‘Stepped off the page of a fashion magazine’ is clich├ęd, but I know what the author was trying to do there; cement the flawless image in our minds, so I’ll forgive him.  This time.
I can’t find any reason not to give this story 5 stars.




Friday, March 7, 2014

Appearing in issue #10, March 10, 2014


Title: A safe bet

By Author: Janie Turnbull


 Tag line:   The burglar had made a pretty good haul, but the police were intrigued by what had not been carried away …

Police characters:  Detective Nina Lucas, Rookie Patrol Officer Reilly.

The gist:   The Copelands returned home after a weekend in the country to find a glass panel in their front door shattered.  They called 911.  They didn’t enter before the police got there and didn’t touch anything. Detective Lucas, who usually doesn’t get called in on B&Es, was asked to oversee this investigation because the patrol officer is new.  When the police arrived the patrolman reached through the broken glass panel and unlocked the door.  The alarm sounded when he opened the door.  The cops noticed that the artwork and expensive pieces were still in the house untouched, including jewelry in the upstairs bedroom. The Copelands did a quick inventory and reported that the only thing missing was a portable safe normally kept in the closet that contained 20K.  The only two that knew the combination were Mr. and Mrs. Copeland. Their son knew they were going away for the weekend, as did the housekeeper (who was out of town) and the gardener.  It was mentioned that the next door neighbors also knew but that they were with the Copelands in the country.

Crime scene:   The home of the victims.

Clues:   The door was locked and the alarm was on.

Suspects:  The Copelands themselves, the son, the housekeeper, the gardener or some random thief.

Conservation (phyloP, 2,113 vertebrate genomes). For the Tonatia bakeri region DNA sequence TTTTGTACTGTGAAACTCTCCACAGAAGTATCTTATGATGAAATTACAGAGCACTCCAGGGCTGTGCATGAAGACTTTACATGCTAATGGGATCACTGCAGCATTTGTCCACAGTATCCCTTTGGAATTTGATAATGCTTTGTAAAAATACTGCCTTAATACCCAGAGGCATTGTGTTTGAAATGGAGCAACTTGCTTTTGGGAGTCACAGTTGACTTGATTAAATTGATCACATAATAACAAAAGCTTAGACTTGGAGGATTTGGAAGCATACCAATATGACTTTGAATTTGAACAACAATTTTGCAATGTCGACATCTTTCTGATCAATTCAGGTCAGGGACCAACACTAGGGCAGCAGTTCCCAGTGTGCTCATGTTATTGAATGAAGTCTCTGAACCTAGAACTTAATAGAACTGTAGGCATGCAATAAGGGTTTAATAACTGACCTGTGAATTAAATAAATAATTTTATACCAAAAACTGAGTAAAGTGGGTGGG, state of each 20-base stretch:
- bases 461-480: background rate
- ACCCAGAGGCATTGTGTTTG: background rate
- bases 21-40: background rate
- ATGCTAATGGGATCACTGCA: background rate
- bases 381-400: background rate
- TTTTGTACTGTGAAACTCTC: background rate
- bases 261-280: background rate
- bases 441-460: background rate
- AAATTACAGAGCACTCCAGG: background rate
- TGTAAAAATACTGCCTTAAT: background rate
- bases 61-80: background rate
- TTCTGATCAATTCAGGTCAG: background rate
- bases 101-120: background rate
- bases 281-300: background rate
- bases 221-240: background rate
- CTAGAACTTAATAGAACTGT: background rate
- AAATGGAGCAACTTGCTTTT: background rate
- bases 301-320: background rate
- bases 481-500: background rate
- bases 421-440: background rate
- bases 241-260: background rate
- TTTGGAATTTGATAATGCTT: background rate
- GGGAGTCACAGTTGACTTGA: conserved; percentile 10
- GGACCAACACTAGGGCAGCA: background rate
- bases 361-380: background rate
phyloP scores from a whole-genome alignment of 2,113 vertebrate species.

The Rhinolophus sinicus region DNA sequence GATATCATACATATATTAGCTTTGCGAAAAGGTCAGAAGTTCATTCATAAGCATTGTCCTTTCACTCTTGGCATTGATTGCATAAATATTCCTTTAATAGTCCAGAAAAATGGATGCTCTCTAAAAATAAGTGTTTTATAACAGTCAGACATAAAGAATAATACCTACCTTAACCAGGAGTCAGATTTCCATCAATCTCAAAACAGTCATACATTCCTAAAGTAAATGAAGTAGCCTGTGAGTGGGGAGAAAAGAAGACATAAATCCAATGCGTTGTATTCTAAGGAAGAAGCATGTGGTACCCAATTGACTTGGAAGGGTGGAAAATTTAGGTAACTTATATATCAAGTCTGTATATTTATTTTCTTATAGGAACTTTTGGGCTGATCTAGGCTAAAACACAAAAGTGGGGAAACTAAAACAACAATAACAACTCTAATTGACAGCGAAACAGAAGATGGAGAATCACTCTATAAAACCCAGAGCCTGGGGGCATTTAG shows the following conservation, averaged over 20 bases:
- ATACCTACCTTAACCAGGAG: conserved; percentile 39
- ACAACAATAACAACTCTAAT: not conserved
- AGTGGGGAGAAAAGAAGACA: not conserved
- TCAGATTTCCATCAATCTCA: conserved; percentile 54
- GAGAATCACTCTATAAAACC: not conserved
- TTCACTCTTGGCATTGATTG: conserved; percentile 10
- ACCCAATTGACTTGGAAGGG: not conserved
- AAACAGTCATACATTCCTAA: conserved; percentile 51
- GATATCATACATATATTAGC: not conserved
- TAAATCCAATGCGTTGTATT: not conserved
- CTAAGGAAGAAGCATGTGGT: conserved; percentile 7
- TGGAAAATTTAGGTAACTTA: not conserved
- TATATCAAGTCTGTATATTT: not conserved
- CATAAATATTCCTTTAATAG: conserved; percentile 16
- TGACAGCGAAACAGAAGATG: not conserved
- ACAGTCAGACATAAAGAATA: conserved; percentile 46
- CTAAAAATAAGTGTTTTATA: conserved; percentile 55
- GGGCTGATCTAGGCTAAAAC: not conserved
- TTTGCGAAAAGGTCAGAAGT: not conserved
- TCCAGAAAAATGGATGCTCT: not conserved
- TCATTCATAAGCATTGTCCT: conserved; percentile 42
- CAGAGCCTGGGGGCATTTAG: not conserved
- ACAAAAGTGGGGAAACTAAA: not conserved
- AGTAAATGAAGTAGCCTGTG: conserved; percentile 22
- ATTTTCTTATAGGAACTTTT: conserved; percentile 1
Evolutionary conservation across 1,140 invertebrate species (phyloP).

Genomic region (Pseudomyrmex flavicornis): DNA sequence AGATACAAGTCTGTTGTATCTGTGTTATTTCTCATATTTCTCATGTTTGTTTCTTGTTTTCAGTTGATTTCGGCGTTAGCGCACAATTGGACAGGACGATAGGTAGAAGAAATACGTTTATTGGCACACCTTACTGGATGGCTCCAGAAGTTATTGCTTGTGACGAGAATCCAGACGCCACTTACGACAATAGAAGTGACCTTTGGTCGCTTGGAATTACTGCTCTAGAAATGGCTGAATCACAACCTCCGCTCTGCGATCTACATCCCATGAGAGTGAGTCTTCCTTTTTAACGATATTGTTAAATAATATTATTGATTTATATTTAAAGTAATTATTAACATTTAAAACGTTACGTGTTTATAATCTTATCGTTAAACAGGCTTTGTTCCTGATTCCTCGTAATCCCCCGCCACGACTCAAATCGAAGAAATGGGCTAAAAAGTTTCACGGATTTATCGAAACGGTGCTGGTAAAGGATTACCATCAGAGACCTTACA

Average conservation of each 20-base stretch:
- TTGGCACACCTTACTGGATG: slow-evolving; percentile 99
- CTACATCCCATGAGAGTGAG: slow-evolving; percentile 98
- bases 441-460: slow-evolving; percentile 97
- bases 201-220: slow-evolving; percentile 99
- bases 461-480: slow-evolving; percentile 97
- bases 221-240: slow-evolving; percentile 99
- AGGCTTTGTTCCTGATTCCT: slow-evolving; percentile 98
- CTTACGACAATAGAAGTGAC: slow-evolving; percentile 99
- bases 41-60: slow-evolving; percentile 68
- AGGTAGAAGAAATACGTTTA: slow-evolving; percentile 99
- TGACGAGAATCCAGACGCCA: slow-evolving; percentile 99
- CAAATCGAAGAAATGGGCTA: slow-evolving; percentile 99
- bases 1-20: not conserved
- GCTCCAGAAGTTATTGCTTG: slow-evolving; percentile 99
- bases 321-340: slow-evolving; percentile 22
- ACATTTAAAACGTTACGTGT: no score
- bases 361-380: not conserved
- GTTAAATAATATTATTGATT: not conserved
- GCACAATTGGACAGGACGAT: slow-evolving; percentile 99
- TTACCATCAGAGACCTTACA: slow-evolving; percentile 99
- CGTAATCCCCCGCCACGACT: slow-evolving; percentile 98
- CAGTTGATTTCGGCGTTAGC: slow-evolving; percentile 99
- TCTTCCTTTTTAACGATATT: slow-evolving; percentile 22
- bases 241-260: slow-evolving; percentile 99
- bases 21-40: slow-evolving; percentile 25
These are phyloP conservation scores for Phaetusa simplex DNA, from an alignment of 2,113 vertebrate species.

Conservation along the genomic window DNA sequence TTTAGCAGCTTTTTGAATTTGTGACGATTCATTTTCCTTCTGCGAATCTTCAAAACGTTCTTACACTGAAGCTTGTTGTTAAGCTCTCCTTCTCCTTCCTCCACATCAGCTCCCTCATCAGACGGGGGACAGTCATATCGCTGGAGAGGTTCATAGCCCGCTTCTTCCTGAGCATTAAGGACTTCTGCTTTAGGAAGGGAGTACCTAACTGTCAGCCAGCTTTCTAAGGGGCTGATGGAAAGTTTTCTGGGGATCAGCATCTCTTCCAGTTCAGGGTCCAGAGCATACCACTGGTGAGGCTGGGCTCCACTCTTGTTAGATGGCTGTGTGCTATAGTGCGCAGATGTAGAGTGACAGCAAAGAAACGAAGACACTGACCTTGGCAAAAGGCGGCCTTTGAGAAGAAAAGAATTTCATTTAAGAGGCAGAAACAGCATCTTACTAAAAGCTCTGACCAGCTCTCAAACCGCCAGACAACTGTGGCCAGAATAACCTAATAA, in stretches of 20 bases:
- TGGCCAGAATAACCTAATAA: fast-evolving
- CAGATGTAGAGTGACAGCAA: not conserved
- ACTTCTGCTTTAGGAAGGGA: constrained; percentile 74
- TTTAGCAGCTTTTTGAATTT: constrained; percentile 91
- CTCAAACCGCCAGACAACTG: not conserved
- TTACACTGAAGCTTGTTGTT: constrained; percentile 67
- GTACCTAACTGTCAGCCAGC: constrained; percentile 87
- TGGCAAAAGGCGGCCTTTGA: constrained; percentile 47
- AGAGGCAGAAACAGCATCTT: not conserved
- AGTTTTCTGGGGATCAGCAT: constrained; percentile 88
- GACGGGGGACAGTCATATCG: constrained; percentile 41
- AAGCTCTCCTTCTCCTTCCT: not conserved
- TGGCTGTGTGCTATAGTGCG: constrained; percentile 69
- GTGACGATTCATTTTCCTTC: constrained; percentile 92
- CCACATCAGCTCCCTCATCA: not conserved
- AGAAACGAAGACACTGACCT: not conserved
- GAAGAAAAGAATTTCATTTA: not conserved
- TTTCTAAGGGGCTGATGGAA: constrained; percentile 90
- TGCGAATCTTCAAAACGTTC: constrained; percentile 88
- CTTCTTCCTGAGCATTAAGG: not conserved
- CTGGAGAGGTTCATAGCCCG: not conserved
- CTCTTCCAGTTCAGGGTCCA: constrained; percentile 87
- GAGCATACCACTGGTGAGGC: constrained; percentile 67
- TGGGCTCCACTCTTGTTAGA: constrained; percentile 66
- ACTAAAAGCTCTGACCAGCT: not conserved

Red herrings:  None.  This story wasn’t clever enough to have a red herring.

Solution:  The Copeland’s son took the whole safe, not knowing the combination.  From habit he had reset the alarm and locked up when he left.

My two cents:    What kind of dummy steals from his parents, then locks the door and resets the alarm?  He deserves to go to jail.

The solution, which was quite lengthy and took up almost one whole column, mentions that the son was the only other person who knew what was in the safe.  Really?  Where did it say that in the story?

I was leaning towards insurance fraud, but 20K really isn’t enough to temp a rich guy now, is it?

It was a waste of words to mention the next door neighbors.  We had enough suspects.  Instead a nice red herring would have been welcomed.

Technical faux pas: Patrol officers respond to 911 calls.  Period.  They don’t call in detectives to do a patrolman’s job because he is new.  They call in backup officers.  The detective bureau would get involved with the case because that is exactly their job…to detect.  They would be called next, along with Crime Scene.  This author doesn’t know her way around the police or a crime scene.